V.C. CORNER CEMETERY AND MEMORIAL
On Monday 1st September 2014 Stephen and I drove to V.C. Corner Australian Cemetery and Memorial, which is located 2 km north-west of Fromelles, in France.
According to the Commonwealth War Graves Commission website http://www.cwgc.org/, V.C. Corner Cemetery is the only uniquely Australian cemetery on the Western Front. The cemetery was created After the Armistice, and contains the graves of 410 Australian soldiers who were killed in July 1916 during the Battle of Fromelles, and whose bodies were found on the battlefield, but could not be identified. The large area containing the graves is covered with a garden bed containing red rose bushes in this cemetery.
Instead of marking the unidentified graves individually, it was decided to record on a memorial in the cemetery the names of all the Australian soldiers who were killed in the Battle of Fromelles whose graves are not known. There are 1181 soldiers either buried in unknown graves and/or commemorated in this cemetery.
Two of the names on the memorial were Coo-ees. One was Joseph Patrick Wallis (Wailes) who joined the Coo-ees at Dubbo. He was one of over a 100 of those named on the memorial whose remains were later identified and re-interred at Fromelles (Pheasant Wood) Military Cemetery in 2010.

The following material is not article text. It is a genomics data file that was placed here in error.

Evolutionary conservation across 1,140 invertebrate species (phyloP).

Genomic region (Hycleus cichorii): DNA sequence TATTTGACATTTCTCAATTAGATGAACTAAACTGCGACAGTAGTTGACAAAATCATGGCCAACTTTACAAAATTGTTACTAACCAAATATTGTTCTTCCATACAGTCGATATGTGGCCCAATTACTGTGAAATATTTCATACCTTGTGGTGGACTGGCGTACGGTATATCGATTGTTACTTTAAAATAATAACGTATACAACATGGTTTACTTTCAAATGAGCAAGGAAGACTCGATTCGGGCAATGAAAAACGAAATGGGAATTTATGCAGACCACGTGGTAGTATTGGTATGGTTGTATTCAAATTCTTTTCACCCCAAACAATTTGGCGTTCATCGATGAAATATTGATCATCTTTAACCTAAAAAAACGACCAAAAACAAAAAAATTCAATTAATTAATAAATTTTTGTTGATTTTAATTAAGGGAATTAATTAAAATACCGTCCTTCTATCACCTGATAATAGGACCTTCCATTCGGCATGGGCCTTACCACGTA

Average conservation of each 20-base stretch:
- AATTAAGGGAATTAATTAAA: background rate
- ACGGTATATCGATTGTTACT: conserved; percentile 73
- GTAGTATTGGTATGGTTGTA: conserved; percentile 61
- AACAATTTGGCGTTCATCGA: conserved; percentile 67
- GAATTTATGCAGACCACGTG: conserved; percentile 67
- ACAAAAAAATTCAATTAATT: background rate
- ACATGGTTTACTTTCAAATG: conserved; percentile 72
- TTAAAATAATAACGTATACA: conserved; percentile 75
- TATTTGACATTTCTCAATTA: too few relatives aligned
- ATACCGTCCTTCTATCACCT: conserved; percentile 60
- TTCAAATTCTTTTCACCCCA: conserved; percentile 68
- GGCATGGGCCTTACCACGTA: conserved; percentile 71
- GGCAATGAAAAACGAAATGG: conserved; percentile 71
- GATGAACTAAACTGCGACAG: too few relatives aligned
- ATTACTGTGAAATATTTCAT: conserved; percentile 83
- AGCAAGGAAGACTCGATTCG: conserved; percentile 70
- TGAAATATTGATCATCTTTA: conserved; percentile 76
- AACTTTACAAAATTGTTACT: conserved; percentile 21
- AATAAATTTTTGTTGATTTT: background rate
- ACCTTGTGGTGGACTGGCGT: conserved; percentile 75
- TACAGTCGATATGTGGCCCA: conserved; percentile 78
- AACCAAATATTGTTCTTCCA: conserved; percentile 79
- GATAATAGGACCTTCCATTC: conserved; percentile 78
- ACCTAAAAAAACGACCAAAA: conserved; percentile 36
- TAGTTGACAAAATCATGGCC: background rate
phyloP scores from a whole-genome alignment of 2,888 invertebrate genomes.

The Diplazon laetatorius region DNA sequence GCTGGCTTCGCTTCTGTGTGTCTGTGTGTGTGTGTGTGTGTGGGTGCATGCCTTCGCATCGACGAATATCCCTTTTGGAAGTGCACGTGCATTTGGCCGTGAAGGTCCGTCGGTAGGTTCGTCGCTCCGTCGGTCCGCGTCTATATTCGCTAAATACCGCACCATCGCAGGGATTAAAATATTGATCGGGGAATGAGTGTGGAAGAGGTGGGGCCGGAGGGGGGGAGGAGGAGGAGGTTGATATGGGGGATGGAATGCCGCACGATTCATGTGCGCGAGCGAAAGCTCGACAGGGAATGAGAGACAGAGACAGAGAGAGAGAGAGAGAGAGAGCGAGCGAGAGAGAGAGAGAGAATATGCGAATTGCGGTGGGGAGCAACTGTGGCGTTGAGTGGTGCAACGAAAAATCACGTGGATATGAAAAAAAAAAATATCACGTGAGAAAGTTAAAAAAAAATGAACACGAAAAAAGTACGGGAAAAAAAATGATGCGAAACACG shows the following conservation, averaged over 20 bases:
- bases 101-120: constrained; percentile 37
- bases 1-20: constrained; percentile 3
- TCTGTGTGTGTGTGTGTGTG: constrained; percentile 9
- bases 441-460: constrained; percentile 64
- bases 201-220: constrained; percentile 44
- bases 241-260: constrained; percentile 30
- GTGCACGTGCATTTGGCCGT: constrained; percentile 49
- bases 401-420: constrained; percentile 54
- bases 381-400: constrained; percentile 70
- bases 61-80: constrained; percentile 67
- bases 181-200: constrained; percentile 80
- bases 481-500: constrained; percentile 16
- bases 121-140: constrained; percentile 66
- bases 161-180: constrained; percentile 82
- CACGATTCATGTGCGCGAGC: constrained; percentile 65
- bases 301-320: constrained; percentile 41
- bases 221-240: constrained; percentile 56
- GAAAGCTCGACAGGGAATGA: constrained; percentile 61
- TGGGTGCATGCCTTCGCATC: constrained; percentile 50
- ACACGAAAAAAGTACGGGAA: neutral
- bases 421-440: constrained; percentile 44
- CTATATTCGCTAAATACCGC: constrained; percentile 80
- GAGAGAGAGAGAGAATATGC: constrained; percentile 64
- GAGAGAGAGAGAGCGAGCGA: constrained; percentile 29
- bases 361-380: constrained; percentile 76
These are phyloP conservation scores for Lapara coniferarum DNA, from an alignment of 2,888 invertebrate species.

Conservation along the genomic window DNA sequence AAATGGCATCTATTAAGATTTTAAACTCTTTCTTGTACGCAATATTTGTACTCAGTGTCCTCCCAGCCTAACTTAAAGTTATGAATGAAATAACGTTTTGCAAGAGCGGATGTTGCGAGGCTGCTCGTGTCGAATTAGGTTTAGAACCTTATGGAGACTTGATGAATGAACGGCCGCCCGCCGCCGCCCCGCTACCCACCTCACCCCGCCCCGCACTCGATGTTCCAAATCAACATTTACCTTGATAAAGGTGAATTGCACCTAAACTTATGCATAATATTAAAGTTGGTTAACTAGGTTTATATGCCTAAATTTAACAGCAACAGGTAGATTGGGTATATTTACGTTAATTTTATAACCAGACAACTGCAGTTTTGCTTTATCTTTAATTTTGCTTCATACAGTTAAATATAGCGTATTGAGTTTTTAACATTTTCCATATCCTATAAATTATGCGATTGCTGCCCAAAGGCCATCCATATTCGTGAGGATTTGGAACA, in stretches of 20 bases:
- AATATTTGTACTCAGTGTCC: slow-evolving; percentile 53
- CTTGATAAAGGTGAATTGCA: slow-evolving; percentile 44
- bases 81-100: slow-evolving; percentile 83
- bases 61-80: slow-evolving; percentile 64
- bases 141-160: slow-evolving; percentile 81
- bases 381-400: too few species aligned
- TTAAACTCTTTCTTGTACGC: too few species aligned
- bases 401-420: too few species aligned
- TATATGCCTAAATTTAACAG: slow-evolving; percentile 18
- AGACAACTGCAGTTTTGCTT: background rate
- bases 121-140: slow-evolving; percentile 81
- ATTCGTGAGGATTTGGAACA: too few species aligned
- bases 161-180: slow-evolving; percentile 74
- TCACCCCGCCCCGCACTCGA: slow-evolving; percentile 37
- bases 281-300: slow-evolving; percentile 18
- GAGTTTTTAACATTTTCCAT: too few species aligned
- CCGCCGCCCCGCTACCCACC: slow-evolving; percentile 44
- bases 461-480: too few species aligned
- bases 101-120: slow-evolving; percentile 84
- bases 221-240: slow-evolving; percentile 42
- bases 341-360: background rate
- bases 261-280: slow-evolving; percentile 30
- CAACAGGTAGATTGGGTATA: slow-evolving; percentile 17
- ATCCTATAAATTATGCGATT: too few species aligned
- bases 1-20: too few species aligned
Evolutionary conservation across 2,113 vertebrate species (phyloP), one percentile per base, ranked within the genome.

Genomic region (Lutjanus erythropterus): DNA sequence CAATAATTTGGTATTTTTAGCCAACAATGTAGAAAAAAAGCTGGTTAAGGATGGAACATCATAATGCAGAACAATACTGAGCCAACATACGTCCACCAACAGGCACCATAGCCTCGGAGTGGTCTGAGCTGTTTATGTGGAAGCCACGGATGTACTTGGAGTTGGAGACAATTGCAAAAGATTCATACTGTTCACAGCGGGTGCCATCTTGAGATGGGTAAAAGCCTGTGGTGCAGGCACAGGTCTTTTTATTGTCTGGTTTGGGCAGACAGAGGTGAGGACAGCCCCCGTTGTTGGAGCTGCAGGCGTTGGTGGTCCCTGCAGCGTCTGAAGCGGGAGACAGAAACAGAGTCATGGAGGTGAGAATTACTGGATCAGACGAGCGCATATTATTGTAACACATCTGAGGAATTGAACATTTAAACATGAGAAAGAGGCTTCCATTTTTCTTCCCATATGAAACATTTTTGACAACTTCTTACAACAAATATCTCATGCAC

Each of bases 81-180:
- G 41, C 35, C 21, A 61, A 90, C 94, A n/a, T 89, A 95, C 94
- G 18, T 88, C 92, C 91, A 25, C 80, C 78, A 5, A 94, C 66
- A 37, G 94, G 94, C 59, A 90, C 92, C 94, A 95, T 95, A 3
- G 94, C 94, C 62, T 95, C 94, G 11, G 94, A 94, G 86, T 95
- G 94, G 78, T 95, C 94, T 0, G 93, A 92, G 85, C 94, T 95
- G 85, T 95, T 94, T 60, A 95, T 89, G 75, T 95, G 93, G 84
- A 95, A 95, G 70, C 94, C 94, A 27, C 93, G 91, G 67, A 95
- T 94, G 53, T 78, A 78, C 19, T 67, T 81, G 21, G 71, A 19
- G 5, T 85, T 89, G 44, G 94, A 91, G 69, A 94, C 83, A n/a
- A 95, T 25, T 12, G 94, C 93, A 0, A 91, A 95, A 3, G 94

The other Coo-ee named on the memorial was Charles William Gordon Conroy, who according to his service record was a chemist when he enlisted, and joined the Coo-ees at Orange. He was killed in action at the Battle of Fromelles on 19/20 July 1916.
The photograph below shows Charles Conroy’s name (name 10 from the bottom in the left row in the first panel on the left) on the 54th Infantry Battalion’s list of names on the memorial wall at V. C. Corner Australian Cemetery and Memorial. (Joseph Patrick Wallis’ name is on the middle panel).
A photograph of the Charles Conroy’s name on the memorial will be placed on his individual blog entry, and form part of a Roll of Honour for the fallen Coo-ees on this blog.